Here, Oliver (Joey Lawrence) is a small orange kitten who finds himself all alone on the streets. In his attempts to stay alive and fed, he befriends a scruffy looking terrier named Dodger (Billy Joel). When he follows Dodger back to his home, he finds the dog is part of a small pack who stick together to help keep their master safe. And boy does he need it! Fagin (Dom DeLuise) lives on a houseboat and owes a lot of money to a local loan shark, Sykes (Robert Loggia).
The pack is comprised of Dodger, a Chihuahua named Tito (Cheech Marin), a Great Dane called Einstein (Richard Mulligan), a British Bulldog named Francis (Roscoe Lee Browne), Rita (Sheryl Lee Ralph), a Sakuki, and now Oliver. Every day, the gang goes out and finds new ways to pick pockets and steal the items they need to survive (and help Fagin pay off his debt). As Oliver learns his new trade, he also learns to listen to the natural music of New York City and get a feel for its rhythm and vibe.
In one such attempt to get some cash, Oliver ends up trapped in a limo where he is discovered and immediately loved by a young girl named Jenny (Natalie Gregory). It seems Jenny's parents are currently on the other side of the world, and she is being looked after by her butler, Louie (Frank Welker). The two quickly grow attached to the young kitten, but the family show dog, Georgette (Bette Midler) is none-too-pleased.
Realizing what's happened (well, thinking Oliver has been kidnapped), the dogs decide to storm the house and take back their friend. This, of course, leads to some very comedic moments, and they eventually get Oliver back, but does he really want to go? In the classic Disney manner, all will, of course, end well. Oliver will end up in Jenny's arms, Fagin will be cleared of his debt and become a good friend of the family and Tito might have a new love interest. Also in tune with the classic Disney cartoons is the musical aspect. Several great songs are present here. Everything from Billy Joel's "Why Should I Worry?" to Bette Midler singing "Perfect Isn't Easy" are songs that I remember loving 20 years ago when I saw this film in theaters.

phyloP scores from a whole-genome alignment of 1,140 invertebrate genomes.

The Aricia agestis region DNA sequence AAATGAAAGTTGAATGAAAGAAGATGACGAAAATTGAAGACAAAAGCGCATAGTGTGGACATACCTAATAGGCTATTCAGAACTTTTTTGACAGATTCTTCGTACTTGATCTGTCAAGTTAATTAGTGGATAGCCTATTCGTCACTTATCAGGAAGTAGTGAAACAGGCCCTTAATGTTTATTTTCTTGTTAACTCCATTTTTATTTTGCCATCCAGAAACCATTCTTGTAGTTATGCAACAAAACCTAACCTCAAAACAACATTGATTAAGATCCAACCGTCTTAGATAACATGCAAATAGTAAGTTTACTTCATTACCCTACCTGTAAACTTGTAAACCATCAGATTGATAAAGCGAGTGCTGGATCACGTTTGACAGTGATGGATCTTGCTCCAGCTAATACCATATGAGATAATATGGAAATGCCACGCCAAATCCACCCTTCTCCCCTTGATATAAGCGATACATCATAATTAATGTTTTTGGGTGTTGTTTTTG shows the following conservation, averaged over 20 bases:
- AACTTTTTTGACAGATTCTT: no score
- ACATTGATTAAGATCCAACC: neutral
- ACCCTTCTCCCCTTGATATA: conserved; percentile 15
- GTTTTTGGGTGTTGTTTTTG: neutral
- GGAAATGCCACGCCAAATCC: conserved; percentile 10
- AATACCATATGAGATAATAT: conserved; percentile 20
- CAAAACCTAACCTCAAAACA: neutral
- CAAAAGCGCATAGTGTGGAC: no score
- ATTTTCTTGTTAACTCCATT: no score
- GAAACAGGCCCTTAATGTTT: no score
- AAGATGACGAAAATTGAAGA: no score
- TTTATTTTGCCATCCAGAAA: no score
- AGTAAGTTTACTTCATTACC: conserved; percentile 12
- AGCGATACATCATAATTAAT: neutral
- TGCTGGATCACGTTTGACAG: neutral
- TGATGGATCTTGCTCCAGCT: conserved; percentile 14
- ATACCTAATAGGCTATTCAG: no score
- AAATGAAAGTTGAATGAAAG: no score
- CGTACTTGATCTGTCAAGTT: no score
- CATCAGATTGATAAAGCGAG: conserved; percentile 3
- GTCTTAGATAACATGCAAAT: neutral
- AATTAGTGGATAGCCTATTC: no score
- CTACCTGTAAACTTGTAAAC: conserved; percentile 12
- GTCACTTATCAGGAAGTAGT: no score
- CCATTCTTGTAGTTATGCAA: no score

Like most of Disney's anniversary releases, Oliver and Company has plenty of special features. Not only is there the "Making of" featurette that was released before the film went to theaters, but there is also a documentary about the various animated animals Disney has created in the past. Actually, this brief bit focuses on Oliver and Company's re-release to theaters back in 1996.
I've always had fond memories of Oliver and Company (long before I ever read, or knew of, "Oliver Twist"), and it was a great experience to re-watch this film from my childhood again. This is definitely a movie for collectors. While it doesn't fit in with the standard "classics" as far as Disney is concerned (Snow White, Cinderella, etc.), it very much goes in the grouping next to more modern classics like Aladdin, The Little Mermaid and The Lion King. Disney fans simply won't want to miss seeing this movie again, and the special features on it should keep the new generation entertained enough to warrant the purchase of a simple rental.